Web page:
Winter drought stress can delay flowering, prevent fruit loss in orange crops

Sep 20, 2010
Researchers found ways to extend late-season harvest of popular Florida 'Valencia' oranges. Credit: Photo by Juan Carlos Melgar.

Successful mechanical harvesting of perennial fruit crops requires efficient, economical harvesting systems that do not reduce trees' production life or diminish fruit quality. Most of the world's citrus is now harvested manually, but the use of efficient and lower-cost mechanical harvesting techniques is expected to increase in the next few years, especially in the large citrus plantations in Florida and Brazil. The citrus industry is ramping up efforts to extend the harvest season past June, when the following year's crop becomes large enough to be susceptible to mechanical harvesting; discovering techniques that improve late-season harvesting will give growers better tools to minimize damaging impacts on the next year's fruit yield.

Researchers from the University of Florida's Citrus Research and Education Center published a study in a recent issue of that determined if winter could successfully delay flowering and fruit development of immature 'Valencia' sweet oranges to avoid young fruit loss during late-season mechanical harvesting.

The researchers hypothesized that if the Florida 'Valencia' bloom period could be delayed by a few weeks using winter drought stress—without negative effects on the quality of the current season's crop—the "fruitlets" from delayed flowering would be too small to be affected by mechanical harvesting late in the current harvest season, thus safely extending the mechanical harvesting period.

The study was designed by Juan Carlos Melgar, Jill M. Dunlop, L. Gene Albrigo, and James P. Syvertsen and conducted at the Citrus Research and Education Center in Lake Alfred. Beginning in December 2006 and continuing for three consecutive seasons, Tyvek® water-resistive barrier material was used as a rain shield groundcover under 13-year-old-trees. The researchers applied three treatments: drought (no irrigation and covered soil), rain only (no irrigation, no cover), and normal irrigation (rain and no cover). Covers were removed in February or March and normal irrigation and fertilization were resumed.

The drought stress did not affect fruit yield, size, percentage juice, or juice quality of the current crop harvested in May and June relative to continuously irrigated trees. Drought stress delayed flowering by 2 to 4 weeks so that the immature fruit for next season's crop were smaller than on continuously irrigated trees during June, but fruit growth caught up by September. During mechanical harvesting, previously drought-stressed trees lost fewer young fruit than continuously irrigated trees.

"The results showed that winter drought stress effectively delayed flowering and avoided young fruit loss during late-season mechanical harvesting without negative impacts on yield or fruit quality", Melgar noted.

The researchers observed that rain-excluding covers were used as an experimental tool, but that the covers may not be a viable commercial option for growers. They added that natural cover crops may help in inducing drought stress, but are yet to be tested as a management tool.

Explore further: High-quality drug testing helps protect the integrity of California horse racing

More information: The complete study and abstract are available on the ASHS HortScience electronic journal web site: hortsci.ashspublications.org/c… nt/abstract/45/2/271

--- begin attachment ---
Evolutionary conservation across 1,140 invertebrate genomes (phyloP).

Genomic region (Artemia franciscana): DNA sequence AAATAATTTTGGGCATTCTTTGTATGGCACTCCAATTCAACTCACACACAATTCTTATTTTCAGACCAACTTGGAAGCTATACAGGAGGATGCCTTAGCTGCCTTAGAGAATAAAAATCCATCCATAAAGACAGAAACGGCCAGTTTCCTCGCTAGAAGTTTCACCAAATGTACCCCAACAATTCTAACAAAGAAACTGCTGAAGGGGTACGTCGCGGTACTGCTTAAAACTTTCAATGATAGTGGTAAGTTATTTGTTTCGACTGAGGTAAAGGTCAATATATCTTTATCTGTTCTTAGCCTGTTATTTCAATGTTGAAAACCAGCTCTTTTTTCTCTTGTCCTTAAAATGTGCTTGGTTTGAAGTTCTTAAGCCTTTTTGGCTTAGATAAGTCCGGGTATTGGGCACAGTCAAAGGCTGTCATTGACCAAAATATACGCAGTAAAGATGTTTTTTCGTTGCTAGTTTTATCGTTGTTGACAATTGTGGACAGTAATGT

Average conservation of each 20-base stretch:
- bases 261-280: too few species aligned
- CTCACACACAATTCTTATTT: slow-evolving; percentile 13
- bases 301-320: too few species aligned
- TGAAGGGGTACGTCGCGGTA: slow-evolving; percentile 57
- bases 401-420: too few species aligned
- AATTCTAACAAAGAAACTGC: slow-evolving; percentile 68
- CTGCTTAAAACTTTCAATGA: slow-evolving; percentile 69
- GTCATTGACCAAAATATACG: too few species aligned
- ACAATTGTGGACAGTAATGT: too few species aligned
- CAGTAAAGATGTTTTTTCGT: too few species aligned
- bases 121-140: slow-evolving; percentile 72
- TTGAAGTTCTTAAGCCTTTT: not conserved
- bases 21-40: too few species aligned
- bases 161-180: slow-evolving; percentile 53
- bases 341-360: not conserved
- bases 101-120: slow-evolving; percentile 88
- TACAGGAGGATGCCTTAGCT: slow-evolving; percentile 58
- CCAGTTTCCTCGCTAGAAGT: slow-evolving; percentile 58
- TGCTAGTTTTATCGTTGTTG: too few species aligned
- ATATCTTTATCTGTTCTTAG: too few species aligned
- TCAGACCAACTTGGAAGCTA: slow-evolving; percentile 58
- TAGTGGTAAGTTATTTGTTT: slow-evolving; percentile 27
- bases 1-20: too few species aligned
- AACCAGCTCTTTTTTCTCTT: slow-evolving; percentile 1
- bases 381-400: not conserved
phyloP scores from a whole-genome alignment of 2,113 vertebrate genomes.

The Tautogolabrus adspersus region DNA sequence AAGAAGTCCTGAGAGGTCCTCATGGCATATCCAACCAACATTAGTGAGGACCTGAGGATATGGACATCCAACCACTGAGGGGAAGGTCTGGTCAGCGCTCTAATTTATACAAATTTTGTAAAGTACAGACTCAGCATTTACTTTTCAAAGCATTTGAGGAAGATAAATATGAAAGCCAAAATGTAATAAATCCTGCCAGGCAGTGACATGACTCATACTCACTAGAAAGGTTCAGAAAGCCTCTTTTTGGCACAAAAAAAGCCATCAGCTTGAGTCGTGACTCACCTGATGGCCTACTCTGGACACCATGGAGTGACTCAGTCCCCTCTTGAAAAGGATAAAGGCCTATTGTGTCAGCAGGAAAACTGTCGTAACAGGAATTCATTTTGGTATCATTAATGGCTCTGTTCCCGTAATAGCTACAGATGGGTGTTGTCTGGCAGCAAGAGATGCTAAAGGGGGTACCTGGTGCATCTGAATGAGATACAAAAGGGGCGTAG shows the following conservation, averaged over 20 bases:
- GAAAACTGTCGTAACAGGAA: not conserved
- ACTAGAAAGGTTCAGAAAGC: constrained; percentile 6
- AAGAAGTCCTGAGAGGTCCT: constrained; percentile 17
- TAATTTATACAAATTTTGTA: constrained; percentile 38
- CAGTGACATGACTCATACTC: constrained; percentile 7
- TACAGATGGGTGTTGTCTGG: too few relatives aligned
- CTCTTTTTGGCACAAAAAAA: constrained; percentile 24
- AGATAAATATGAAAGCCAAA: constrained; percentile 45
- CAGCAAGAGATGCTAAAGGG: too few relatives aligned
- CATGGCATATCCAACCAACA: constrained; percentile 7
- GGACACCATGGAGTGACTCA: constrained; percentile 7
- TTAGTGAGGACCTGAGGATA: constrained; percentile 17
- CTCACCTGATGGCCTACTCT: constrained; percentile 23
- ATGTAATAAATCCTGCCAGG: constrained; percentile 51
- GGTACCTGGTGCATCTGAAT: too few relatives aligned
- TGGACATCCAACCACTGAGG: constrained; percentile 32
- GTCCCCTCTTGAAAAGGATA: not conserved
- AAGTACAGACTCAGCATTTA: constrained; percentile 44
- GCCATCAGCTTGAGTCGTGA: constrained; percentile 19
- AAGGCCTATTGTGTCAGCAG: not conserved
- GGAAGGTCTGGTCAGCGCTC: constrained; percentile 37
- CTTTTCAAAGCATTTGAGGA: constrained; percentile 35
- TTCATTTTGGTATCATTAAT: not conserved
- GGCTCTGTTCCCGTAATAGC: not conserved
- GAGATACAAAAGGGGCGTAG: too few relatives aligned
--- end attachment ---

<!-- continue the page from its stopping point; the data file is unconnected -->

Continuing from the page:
Provided by American Society for Horticultural Science

not rated yet
add to favorites email to friend print save as pdf

Related Stories

Reclaimed wastewater benefits Florida's citrus orchards

Jul 17, 2008

The Sunshine State has seen rapid growth in population during the last 50 years. The 1997 U.S. Census showed that the population of Florida increased more than five-and-a-half times from 1950 to 2000. Naturally, ...

New Farming Wrinkle May Help Peanut Growers

Jan 15, 2010

(PhysOrg.com) -- Using a combination of conservation tillage and deficit irrigation management in peanut production can promote conservation of water during the early growing season without hurting yields, ...

Protecting wine grapes from heat and drought

Feb 17, 2009

Deficit irrigation is an agricultural technique used to achieve a variety of results depending on the crop. For white wine grapes, it balances the crop load by limiting the canopy size so there aren't too ...

New management methods extend blackberry season

Dec 11, 2009

Fruit growers' profits have traditionally been limited by the seasons, particularly in colder climates where growing seasons can be short. Thanks to researchers and fruit breeders, newly developed varieties ...

Recommended for you

Himalayan Viagra fuels caterpillar fungus gold rush

10 hours ago

Overwhelmed by speculators trying to cash-in on a prized medicinal fungus known as Himalayan Viagra, two isolated Tibetan communities have managed to do at the local level what world leaders often fail to ...

Science casts light on sex in the orchard

13 hours ago

Persimmons are among the small club of plants with separate sexes—individual trees are either male or female. Now scientists at the University of California, Davis, and Kyoto University in Japan have discovered ...

Researchers capture picture of microRNA in action

13 hours ago

Biologists at The Scripps Research Institute (TSRI) have described the atomic-level workings of "microRNA" molecules, which control the expression of genes in all animals and plants.

User comments : 0

Please sign in to add a comment. Registration is free, and takes less than a minute. Read more

Click here to reset your password.
Sign in to get notified via email when new comments are made.